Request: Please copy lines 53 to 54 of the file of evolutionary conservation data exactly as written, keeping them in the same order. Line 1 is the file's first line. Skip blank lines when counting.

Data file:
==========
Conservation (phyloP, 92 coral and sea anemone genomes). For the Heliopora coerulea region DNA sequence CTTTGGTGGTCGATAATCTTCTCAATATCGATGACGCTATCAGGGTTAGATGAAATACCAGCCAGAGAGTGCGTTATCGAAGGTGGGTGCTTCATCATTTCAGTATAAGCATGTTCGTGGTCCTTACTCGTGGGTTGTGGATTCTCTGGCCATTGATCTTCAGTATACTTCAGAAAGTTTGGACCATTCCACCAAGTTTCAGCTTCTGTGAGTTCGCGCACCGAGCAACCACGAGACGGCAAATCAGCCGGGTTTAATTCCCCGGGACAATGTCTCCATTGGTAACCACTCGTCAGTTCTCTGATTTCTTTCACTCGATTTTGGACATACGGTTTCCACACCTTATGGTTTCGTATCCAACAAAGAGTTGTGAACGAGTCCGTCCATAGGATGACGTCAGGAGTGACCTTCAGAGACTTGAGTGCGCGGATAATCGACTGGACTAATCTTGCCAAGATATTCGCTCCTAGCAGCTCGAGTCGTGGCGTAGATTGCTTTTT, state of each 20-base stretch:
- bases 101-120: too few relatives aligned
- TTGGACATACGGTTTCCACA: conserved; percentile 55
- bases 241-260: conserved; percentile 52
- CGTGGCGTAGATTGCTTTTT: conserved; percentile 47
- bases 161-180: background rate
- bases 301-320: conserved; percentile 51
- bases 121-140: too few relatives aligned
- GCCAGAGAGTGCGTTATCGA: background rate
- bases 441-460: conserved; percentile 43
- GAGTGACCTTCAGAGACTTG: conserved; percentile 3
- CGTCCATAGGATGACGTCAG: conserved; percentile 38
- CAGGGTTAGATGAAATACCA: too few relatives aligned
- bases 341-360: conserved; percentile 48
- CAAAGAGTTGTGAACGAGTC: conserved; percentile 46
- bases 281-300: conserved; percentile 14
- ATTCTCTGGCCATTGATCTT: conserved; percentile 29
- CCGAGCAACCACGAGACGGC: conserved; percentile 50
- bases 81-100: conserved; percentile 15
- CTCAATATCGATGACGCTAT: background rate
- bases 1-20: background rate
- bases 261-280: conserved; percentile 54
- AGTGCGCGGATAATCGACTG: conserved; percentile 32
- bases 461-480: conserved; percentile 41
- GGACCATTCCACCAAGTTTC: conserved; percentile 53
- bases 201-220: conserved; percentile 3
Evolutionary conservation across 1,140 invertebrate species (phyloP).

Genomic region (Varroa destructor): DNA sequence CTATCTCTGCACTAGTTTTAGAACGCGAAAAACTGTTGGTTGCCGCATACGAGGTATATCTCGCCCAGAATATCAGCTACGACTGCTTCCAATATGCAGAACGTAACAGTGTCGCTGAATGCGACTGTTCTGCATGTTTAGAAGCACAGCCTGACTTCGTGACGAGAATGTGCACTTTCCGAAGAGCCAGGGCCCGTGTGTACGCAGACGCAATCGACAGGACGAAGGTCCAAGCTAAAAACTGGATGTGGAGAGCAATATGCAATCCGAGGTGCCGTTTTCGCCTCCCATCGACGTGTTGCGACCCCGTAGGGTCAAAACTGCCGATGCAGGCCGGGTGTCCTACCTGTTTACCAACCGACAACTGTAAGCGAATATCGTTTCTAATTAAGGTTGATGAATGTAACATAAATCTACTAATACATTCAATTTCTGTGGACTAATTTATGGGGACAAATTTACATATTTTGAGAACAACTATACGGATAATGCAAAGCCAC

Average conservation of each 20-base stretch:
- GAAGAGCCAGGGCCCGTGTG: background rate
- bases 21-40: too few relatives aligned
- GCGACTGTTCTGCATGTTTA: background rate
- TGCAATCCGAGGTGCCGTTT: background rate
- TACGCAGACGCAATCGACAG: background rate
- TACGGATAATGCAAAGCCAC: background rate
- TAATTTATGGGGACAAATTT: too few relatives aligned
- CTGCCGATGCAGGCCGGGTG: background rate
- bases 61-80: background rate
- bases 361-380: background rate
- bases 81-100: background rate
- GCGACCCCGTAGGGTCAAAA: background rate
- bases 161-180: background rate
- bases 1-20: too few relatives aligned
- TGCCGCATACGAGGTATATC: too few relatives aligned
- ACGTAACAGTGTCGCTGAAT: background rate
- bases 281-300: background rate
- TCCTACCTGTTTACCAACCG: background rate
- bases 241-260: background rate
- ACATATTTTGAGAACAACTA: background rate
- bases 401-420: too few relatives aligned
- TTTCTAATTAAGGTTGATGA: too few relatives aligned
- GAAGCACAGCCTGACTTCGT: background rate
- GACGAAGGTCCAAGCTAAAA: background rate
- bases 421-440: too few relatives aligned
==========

- GACGAAGGTCCAAGCTAAAA: background rate
- bases 421-440: too few relatives aligned